ELKHART — Braxton Barhams’s parents still have many questions they’d like to see answered.
It has been three weeks since their son was killed in a drive-by shooting, and a suspect has been arrested and charged with murder in the case, but coping with the loss hasn’t gotten easier, they said.
“You have mixed feelings from day to day,” said Kenneth Barhams, Braxton’s father. “You go to his bedroom and you remember him coming in from playing with his friends.”
Braxton, 16, was shot June 22 near the intersection of Benham and Garfield avenues. Police and an ambulance were called at about 6:45 p.m. to the scene of the shooting. They took the teen to the hospital, where he was pronounced dead.
Braxton Barhams was on his way back home from a open house when the shooting happened.
Braxton’s mother, Jeanette Barhams Dancler, said she was at her home on Garfield Avenue, not even a block away from the intersection, when her niece came in to say she thought she heard gunshots. Barhams Dancler dismissed the thought, saying the sound probably came from fireworks. A few minutes later, a young man ran to the house saying Braxton had been shot.
Barhams Dancler ran across the street where her son was laying. He was not conscious by the time she reached him.
Kenneth Barhams, Braxton’s dad, was at the Elkhart Jazz Festival eating when he got a call from his son, Julius.
“I dropped everything and ran there.”
By the time he got to the corner of Benham and Garfield avenues, the scene had been taped off by police. The ambulance was still at the scene, with Braxton inside. Shortly afterward, it took off for the hospital.
“That night I was shocked. In denial,” said Barhams Dancler.
A few hours after the shooting, 16-year-old Jesus Macedo-Perez was arrested. He has been formally charged with murder and is facing a criminal gang enhancement.
Braxton’s parents knew their son and Macedo-Perez knew each other, but neither of them know what would have motivated the teen to kill their son.
Barhams Dancler said she knew her son had gotten in a fight with Macedo-Perez about a year ago. But Braxton never mentioned him afterward.
“I would like to know why he did it. What could have been so bad that he did it. At that age especially,” Barhams Dancler said.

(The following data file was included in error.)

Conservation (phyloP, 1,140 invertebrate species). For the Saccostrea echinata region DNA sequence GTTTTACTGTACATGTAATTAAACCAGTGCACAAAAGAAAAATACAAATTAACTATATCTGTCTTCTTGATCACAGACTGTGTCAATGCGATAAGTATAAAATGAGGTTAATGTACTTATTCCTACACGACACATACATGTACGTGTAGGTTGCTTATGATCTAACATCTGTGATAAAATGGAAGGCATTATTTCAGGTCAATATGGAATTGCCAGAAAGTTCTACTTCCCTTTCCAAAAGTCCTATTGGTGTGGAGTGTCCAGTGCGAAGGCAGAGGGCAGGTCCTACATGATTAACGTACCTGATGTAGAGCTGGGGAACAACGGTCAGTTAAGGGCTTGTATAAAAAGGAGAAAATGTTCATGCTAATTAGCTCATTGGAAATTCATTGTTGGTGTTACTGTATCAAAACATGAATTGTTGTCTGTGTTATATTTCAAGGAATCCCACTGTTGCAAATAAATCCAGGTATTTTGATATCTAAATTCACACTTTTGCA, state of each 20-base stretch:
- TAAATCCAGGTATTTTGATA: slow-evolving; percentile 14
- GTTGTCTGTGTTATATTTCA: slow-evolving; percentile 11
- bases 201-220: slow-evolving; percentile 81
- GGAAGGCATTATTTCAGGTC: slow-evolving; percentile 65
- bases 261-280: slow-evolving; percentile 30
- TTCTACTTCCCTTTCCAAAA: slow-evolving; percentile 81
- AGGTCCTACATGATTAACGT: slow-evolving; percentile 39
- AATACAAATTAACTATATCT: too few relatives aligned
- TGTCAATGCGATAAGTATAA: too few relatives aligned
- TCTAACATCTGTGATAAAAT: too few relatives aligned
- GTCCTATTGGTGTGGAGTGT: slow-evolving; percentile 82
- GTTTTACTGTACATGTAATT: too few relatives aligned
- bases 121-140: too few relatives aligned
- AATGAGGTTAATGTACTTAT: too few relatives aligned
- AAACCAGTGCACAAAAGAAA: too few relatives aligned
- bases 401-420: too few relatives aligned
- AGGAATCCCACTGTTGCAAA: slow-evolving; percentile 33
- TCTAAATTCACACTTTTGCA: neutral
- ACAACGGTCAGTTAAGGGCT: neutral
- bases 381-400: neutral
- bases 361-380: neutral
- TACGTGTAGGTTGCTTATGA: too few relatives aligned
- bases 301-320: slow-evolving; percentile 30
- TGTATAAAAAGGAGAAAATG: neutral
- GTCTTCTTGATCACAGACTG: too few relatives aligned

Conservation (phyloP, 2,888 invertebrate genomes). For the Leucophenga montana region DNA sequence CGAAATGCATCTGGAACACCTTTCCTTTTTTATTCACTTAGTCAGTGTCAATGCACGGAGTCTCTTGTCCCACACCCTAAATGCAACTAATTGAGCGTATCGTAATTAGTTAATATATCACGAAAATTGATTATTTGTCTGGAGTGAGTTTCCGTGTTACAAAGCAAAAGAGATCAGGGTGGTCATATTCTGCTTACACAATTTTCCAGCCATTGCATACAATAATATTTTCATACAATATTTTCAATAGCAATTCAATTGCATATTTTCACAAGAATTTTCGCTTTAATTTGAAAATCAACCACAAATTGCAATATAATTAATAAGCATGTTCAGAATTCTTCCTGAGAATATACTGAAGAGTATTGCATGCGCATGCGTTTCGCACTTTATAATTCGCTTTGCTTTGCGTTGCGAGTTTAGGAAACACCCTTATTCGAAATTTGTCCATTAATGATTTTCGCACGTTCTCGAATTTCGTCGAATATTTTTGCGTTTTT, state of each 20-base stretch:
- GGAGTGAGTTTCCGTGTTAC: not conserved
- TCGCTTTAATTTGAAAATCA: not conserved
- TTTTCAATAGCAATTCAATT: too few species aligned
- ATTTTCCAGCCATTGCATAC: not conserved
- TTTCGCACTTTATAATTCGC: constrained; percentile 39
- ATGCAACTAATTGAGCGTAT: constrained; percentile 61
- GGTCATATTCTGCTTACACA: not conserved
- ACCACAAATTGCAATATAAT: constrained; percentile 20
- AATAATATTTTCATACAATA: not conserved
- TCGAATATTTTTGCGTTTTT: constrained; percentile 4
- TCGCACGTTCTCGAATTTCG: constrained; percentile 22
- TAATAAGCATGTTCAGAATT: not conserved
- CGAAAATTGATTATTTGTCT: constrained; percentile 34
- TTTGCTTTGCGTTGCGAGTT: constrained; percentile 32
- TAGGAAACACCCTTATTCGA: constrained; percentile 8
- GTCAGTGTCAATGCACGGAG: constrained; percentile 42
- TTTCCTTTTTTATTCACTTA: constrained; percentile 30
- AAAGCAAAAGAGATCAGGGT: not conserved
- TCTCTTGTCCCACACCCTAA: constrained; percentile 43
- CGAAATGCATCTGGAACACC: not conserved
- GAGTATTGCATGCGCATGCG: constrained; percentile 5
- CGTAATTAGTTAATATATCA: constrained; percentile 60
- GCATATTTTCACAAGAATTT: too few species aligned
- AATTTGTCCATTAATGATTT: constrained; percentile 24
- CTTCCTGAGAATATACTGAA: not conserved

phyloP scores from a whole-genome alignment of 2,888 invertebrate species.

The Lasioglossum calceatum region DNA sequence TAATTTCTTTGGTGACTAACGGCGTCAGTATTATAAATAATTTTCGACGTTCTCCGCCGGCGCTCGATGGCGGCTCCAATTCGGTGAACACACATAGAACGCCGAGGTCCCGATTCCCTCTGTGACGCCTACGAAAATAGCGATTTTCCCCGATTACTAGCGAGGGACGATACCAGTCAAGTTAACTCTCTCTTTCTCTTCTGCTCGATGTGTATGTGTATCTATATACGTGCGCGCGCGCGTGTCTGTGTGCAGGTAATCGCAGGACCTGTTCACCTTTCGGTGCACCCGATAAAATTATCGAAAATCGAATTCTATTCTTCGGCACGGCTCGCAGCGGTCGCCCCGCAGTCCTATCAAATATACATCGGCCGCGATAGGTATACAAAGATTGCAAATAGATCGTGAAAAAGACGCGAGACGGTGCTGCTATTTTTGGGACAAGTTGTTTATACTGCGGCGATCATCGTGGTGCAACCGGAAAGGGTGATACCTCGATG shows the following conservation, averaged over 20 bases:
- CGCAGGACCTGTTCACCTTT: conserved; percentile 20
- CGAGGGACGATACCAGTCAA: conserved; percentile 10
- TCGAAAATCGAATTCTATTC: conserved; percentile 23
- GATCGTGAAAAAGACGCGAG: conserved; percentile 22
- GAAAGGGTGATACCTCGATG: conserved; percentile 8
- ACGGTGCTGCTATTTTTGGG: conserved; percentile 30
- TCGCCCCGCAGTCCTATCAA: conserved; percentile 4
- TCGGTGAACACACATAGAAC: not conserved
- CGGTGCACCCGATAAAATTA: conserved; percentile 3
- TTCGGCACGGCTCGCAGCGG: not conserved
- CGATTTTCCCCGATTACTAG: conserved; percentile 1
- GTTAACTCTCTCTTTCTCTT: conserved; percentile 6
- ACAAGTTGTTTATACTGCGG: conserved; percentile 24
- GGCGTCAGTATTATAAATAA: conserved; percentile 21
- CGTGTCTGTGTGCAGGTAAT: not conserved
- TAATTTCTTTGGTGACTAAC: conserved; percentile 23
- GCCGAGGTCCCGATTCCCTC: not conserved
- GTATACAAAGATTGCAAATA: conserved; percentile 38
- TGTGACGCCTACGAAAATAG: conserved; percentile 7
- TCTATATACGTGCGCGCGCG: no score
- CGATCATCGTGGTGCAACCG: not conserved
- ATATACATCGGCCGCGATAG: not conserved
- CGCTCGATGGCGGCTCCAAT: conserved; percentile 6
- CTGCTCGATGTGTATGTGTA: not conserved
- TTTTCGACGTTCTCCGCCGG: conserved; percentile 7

Both parents attended Macedo-Perez’s initial hearing, and they said they expect to go to all his other hearings.
“You can’t describe it. There are so many emotions,” said Kenneth about his reaction to the hearing. “You ask yourself why, you want to ask him ‘what made you do that?’”
The tragic evening brought family, neighbors and friends together, who held two vigils, set up a small memorial for Braxton at the scene of the shooting, and started fundraisers to help the family within days of the incident.
Among the people Barhams Dancler met during the vigils was Kimi Jackson, whose daughter, Kristyana, was killed Aug. 17, 2012, during a home invasion.
“She gave me her number. I’ve been calling her since. I needed somebody to talk to,” Barhams Dancler said.
Jackson’s sister, Judi Ballard, will hold a car wash to raise money for Braxton’s family Saturday, July 13, from 11 a.m. to 4 p.m. at the Agape Missionary Baptist Church, 248 W. Wolf Ave.
Braxton’s parents said they are overwhelmed by the support and the number of friends and family members who have been in touch with them since their son died.
“It’s unbelievable how everybody reached out to us,” Kenneth said. “It has really helped and we want to thank everyone for being supportive.”
IF YOU GO
What: Car wash to raise money for Braxton Barhams’s family
Where: Agape Missionary Baptist Church, 248 W. Wolf Ave.
When: Saturday, June 13, from 11 a.m. to 4 p.m.